As discussed above, a retaining element 20 may be used in the injector 30 to work in conjunction with the locking mechanisms 52, 58. A retaining element 20 is desirable because it can be made of a metal, such as stainless steel, while the injector 30 may be made of a softer material such as plastic. A metal retaining element provides the locking mechanisms with a strong surface against which they abut. As such, this provides better protection from unexpected disengagement. A metal retaining element is less likely to fail than a conventional plastic injector body. The metal retaining element is also useful because it can be readily inserted into an injector 30 with a limited amount of modification to the injector 30. The retaining element 20 is shown in perspective in FIG. 2. and in elevated views in FIGS. 8 and 9.
The retaining element 20 is preferably a cylindrical body having a distal end 22 and a proximal end 24. As shown in FIG. 3, the retaining element 20 is preferably secured near the distal end of the injector body. The retaining element 20 may be secured within the injector 30 by positioning it behind an annular ridge 26 within the interior of the injector 30. The power unit 32 is then located proximally from the retaining element 20. The nozzle assembly tail 14 may be inserted into the distal end 22 of the retaining element 20. Therefore, the retaining element 20 is preferably sized to accept the tail portion 14 of the nozzle assembly 10.
A wall 28 is preferably located at the proximal end 24 of the retaining element 20. The wall 28 preferably includes an opening 70 for receiving the piston 72 (shown in FIGS. 14 and 15) of the injector 30, as shown in FIGS. 10 and 11. The piston 72 accepts energy from the power unit 32 to drive the medicament out of the internal chamber 40 of nozzle assembly 10. Thus, the opening 70 in wall 28 is sized to accept the diameter of the piston 72.
The wall 28 also includes at least one recess or groove 60 for accepting the second locking mechanism, the nib 58. As shown in FIGS. 10 and 11, the grooves 60 runs perpendicular to the longitudinal axis X--X of the retaining element 20 in wall 28. As shown in FIGS. 2, 8 and 9, retaining element 20 includes apertures 65 to facilitate matching of grooves 60. The grooves extend from the outer circumference of the retaining element 20 to the opening 70 in the wall 28. When two nibs 58 are used on the nozzle assembly 10, the grooves 60 are preferably asymmetrical or radially offset from the center line of opening 70. The grooves 60 are asymmetrical to provide a sharp drop off for entry of the nib 58 into the groove 60. The grooves 60 are preferably rotated 180° relative to each other on wall 28 to accommodate nibs 58, which are also preferably rotated 180° relative to each other. However, if nibs 58 are not positioned at 180° relative to each other, grooves 60 will preferably be at the same radial angles as nibs 58.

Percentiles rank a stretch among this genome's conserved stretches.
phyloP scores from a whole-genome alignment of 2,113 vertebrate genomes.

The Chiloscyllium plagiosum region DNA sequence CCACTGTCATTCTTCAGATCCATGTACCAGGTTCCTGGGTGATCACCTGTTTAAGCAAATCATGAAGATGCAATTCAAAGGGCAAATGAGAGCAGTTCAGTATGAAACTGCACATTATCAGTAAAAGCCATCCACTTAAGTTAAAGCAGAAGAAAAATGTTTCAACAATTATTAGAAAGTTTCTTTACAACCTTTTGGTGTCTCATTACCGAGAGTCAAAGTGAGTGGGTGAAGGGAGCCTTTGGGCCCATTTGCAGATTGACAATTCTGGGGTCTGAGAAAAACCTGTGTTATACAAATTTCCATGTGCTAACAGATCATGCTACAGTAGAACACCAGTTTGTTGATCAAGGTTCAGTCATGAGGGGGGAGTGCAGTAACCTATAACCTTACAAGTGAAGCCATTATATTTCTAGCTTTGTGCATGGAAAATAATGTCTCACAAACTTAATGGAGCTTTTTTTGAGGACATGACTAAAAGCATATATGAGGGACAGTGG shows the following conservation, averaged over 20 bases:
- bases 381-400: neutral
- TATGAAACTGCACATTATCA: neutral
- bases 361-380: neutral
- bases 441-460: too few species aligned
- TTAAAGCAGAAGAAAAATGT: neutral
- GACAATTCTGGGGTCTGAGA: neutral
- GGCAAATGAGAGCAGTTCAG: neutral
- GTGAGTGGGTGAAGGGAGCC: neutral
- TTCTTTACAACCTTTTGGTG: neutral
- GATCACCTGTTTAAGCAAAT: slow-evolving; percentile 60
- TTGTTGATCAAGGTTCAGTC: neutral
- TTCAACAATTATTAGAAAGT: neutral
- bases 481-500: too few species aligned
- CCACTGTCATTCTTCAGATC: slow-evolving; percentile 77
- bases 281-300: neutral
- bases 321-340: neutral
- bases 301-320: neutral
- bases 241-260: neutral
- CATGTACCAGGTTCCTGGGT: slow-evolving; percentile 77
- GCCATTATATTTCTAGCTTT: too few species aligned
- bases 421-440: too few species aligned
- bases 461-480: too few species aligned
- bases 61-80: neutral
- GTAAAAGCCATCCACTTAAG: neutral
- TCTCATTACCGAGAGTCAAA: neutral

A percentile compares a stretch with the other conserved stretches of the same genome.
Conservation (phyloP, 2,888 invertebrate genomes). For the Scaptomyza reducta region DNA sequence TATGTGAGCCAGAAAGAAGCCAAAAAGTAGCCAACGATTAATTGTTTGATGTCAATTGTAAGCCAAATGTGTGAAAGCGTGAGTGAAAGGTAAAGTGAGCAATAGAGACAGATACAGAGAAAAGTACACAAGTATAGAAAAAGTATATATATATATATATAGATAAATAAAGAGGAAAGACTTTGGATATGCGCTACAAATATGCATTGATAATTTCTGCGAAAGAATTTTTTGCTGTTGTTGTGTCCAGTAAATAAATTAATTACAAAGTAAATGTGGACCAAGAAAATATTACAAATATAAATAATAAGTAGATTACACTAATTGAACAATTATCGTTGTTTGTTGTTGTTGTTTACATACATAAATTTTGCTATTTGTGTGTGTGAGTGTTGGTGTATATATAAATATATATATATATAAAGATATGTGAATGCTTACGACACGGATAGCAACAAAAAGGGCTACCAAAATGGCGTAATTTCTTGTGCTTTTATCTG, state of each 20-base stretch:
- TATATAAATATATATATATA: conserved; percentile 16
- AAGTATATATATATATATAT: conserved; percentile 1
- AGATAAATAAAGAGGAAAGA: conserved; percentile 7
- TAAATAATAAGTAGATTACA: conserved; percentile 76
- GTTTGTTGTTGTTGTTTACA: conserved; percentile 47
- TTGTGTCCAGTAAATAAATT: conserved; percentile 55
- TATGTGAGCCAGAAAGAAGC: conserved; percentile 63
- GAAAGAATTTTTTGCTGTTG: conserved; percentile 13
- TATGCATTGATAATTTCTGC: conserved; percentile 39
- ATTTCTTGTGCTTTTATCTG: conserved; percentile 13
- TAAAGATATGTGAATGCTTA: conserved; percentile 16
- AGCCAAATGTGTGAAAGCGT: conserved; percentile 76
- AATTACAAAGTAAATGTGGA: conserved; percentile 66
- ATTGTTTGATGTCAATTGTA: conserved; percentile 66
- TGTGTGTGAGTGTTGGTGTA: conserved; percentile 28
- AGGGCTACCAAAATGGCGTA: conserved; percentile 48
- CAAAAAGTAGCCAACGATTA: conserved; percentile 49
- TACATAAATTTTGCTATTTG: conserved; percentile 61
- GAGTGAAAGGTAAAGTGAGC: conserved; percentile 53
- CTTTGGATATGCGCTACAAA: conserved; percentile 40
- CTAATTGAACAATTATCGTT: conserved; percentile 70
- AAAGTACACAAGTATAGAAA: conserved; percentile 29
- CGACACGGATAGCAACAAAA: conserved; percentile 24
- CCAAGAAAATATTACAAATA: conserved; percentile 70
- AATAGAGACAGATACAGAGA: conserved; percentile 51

The retaining element 20 also includes a recess 54 for receiving the first locking mechanism, the stud 52. This second recess 54 is preferably in the shape of a substantially L-shaped slot. A first opening 72' of the slot extends axially from the distal end of the retaining element partially along the length of the retaining element 20. A second opening 74 of the slot 54 extends from the end of the first slot at an angle K in a helix pattern. This angle K is preferably the same pitch and angle β as the partial helix of the rib segments 16 of the nozzle assembly 10. The angle K allows stud 52 to travel axially at the same rate as the rib segments 16. A detent 56 is located at the other end of the second opening 74 for receiving the stud 52 in the locked position.
In use, when both the stud 52 and nibs 58 are utilized on the nozzle assembly 10, the nozzle assembly 10 is inserted into the injector 30 and retaining element 20 such that the stud 52 aligns with the first opening 72' of the L-shaped slot 54. When the nozzle assembly 10 has been fully inserted longitudinally into the retaining element 20, it is rotated in order to rotate the rib segments 16 of the bayonet into the corresponding grooves 36 in the injector 30, as shown in FIG. 3. The second opening 74 of slot 54 is preferably dimensioned such that a light interference fit occurs between the nozzle assembly 10 and retaining element 20 as the rib segments 16 are rotated into grooves 36. As the nozzle assembly 10 is rotated, the stud 52 travels along the second opening 74 of the L-shaped slot 54 until it enters the detent 56. When the stud 52 enters the detent 56, the nozzle assembly 10 should be fully rotated so that the rib segments 16 and grooves 36 have engaged. When the stud 52 reaches the detent 56, the user preferably encounters a clicking noise or a tactile sensation signalling to the user that the stud 52 has entered the detent 56. This tactile sensation will be one of reduced resistance. Once the stud 52 is located in the detent 56, the first locking mechanism 52 is engaged and will deter the nozzle assembly 10 from disengaging during firing of the injector 30. In addition to providing a locked position, the L-shaped slot helps to insure that the nozzle assembly is properly inserted and positioned in the injector. Thus, the L-shaped slot also helps to deter improper engagement of the nozzle assembly in the injector.